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Publication numberUS5329005 A
Publication typeGrant
Application numberUS 07/955,582
Publication dateJul 12, 1994
Filing dateOct 2, 1992
Priority dateOct 2, 1992
Fee statusPaid
Also published asCA2107621A1, CA2107621C, DE69330418D1, DE69330418T2, DE69333870D1, DE69333870T2, EP0590491A2, EP0590491A3, EP0590491B1, EP0832903A2, EP0832903A3, EP0832903B1
Publication number07955582, 955582, US 5329005 A, US 5329005A, US-A-5329005, US5329005 A, US5329005A
InventorsDavid F. Lawson, Koichi Morita, Yoichi Ozawa, Mark L. Stayer, Jr., Ryota Fujio
Original AssigneeBridgestone Corporation
Export CitationBiBTeX, EndNote, RefMan
External Links: USPTO, USPTO Assignment, Espacenet
Soluble anionic polymerization initiators and preparation thereof
US 5329005 A
Abstract
The present invention is directed toward anionic polymerization initiators which are soluble in hydrocarbon solvents. The initiators include a lithio amine having the general formula ALi. The component A is a dialkyl or dicycloalkyl amine radical or a cyclic amine. The invention is also directed toward polymers and other products made using the initiator, and methods therefor. Further, the invention contemplates a polymer, a polymer composition and products therefrom, which include a functional group from the reaction product of an amine and an organolithium compound. The resulting polymers may be terminated with a terminating, coupling or linking agent, which may provide the polymer with a multifunctionality.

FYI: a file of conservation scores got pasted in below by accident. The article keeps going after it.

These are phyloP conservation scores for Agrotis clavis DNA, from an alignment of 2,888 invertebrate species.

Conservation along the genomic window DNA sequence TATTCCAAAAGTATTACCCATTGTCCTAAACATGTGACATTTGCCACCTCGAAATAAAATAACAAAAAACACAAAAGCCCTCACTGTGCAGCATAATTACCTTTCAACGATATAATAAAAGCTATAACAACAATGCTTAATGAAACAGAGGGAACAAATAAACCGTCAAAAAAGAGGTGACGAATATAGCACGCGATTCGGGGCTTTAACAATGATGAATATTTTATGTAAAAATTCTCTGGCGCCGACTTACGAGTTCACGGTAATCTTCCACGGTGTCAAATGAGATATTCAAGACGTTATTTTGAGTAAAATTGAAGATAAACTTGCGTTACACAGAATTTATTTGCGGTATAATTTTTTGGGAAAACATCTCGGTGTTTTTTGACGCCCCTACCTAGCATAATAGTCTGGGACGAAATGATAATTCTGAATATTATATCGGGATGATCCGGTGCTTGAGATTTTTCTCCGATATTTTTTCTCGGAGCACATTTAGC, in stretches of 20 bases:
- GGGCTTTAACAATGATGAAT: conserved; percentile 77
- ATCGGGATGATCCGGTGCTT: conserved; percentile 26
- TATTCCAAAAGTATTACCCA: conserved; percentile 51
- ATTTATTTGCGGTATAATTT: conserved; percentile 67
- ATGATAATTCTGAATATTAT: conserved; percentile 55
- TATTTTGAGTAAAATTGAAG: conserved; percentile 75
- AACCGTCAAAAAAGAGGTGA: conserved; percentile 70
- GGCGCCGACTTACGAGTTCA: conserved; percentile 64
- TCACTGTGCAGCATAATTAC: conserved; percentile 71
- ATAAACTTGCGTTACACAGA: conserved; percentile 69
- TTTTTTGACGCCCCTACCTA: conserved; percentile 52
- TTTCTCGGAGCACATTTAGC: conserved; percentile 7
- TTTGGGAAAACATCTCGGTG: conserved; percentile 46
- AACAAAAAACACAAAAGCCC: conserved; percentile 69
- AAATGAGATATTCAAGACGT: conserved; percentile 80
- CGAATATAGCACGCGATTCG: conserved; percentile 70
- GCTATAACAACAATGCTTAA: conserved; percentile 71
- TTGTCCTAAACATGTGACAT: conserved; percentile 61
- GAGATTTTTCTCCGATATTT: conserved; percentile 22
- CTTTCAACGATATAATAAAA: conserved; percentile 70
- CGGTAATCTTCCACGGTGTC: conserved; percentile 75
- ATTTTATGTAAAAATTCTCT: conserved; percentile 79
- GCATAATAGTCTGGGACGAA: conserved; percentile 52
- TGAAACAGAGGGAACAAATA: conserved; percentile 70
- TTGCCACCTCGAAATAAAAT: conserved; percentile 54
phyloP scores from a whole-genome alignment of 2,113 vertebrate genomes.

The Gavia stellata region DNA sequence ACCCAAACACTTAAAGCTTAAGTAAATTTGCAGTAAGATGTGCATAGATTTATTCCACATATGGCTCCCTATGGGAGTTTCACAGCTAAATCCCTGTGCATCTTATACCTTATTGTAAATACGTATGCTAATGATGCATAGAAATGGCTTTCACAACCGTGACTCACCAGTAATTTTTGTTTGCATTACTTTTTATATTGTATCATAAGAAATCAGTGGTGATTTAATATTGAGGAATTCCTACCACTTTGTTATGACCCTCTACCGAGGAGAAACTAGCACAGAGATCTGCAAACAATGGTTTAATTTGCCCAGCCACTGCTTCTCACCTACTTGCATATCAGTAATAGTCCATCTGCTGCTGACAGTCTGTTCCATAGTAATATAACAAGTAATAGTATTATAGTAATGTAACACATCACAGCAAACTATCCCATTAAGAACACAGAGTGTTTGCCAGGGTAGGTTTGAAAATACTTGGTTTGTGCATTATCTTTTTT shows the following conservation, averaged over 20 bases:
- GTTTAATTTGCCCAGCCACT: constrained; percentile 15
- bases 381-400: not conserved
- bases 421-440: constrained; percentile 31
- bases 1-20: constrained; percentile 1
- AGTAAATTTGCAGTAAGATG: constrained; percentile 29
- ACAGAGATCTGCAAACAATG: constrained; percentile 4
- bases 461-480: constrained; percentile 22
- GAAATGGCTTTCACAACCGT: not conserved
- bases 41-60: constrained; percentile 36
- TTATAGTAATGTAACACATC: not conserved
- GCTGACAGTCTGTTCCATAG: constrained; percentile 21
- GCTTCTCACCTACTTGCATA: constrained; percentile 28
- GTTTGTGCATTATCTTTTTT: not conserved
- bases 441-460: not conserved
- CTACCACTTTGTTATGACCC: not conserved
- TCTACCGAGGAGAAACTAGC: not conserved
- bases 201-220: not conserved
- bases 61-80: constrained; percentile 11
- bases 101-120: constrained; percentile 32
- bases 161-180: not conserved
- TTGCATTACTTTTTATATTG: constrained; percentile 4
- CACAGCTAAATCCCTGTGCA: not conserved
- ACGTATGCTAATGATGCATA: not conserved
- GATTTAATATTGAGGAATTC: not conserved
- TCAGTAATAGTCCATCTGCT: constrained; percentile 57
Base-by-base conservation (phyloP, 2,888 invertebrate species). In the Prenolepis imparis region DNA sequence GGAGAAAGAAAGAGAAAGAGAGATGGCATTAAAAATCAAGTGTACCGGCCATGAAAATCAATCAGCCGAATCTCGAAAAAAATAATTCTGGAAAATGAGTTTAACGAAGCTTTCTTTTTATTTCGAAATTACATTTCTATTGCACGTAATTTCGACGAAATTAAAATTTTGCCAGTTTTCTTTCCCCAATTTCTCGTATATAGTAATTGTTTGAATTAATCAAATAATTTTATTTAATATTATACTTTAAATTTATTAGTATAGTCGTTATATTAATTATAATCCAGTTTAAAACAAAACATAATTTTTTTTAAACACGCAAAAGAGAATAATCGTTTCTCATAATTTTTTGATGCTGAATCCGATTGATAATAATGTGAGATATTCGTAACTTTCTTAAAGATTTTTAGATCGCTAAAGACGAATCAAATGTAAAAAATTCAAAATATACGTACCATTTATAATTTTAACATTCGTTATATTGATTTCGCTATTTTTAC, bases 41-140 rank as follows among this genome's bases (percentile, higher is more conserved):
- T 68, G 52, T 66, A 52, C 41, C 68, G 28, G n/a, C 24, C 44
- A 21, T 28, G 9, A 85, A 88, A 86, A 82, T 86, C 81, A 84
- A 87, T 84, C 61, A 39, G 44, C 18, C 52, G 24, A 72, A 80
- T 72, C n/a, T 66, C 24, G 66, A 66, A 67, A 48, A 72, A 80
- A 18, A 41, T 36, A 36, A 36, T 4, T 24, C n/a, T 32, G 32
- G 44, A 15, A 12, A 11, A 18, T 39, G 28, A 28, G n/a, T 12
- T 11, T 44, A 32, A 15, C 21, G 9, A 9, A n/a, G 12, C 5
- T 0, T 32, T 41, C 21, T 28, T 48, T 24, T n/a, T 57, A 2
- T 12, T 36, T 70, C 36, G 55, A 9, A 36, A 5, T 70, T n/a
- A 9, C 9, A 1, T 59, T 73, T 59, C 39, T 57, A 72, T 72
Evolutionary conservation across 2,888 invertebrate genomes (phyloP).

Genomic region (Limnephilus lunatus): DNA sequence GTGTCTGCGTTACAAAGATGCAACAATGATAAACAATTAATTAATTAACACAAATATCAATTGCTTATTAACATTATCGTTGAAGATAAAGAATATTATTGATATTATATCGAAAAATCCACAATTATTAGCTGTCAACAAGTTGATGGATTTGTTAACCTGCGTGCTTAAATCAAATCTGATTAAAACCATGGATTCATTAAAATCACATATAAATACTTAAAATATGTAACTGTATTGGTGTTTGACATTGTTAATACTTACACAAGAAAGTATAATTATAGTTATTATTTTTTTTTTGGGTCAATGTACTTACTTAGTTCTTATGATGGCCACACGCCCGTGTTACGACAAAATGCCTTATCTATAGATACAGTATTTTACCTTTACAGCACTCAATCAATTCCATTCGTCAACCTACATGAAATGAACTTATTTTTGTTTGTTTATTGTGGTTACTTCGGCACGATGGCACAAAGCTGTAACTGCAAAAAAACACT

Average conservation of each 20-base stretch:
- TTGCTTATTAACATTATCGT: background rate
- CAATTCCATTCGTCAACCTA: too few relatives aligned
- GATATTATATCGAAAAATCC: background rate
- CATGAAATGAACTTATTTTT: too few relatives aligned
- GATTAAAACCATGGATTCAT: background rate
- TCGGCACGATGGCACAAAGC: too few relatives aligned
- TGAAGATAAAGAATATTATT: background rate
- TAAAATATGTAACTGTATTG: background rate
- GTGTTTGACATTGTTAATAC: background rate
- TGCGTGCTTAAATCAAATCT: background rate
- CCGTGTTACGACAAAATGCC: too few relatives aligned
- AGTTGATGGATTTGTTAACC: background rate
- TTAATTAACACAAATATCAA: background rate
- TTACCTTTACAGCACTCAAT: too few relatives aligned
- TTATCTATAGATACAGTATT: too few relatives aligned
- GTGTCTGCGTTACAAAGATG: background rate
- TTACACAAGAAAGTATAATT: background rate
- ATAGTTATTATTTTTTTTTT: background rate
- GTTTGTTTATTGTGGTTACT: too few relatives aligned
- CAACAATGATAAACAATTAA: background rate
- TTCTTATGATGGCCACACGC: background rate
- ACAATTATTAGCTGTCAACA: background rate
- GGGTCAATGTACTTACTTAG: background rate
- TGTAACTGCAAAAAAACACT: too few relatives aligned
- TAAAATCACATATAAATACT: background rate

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Claims(5)
What is claimed is:
1. A hydrocarbon solvent soluble, anionic polymerization initiator for the preparation of a polymer having reduced hysteresis characteristics, comprising: a lithio amine having the general formula
ALi
where A is selected from the group consisting of cyclic amine radicals having the general formula ##STR16## where R2 is selected from the group consisting of an alkylene group having from about 6 to about 8 methylene groups.
2. An anionic polymerization initiator, as set forth in claim 1, wherein R2 includes two methylene groups which are bridged to form a bicycloalkane.
3. An anionic polymerization initiator, as set forth in claim 1, wherein A is selected from the group consisting of hexamethyleneimine, 1,3,3-trimethyl-6-azabicyclo [3.1]octane, and azacyclooctane.
4. A method of preparing an anionic polymerization initiator for the preparation of a polymer having reduced hysteresis characteristics, comprising the step of:
reacting an organolithium compound with a functionalizing agent; said functionalizing agent being selected from the group consisting of cyclic amines having the general formula ##STR17## where R2 is selected from the group consisting of an alkylene group having from about 6 to about 8 methylene groups.
5. A method of preparing an anionic polymerization initiator, as set forth in claim 4, wherein said organolithium compound has the general formula RLi where R is selected from the group consisting of alkyls, cycloalkyls, alkenyls, aryls and aralkyls having from 1 to about 20 carbon atoms and short chain length low molecular weight polymers from diolefin and vinyl aryl monomers having up to about 25 units.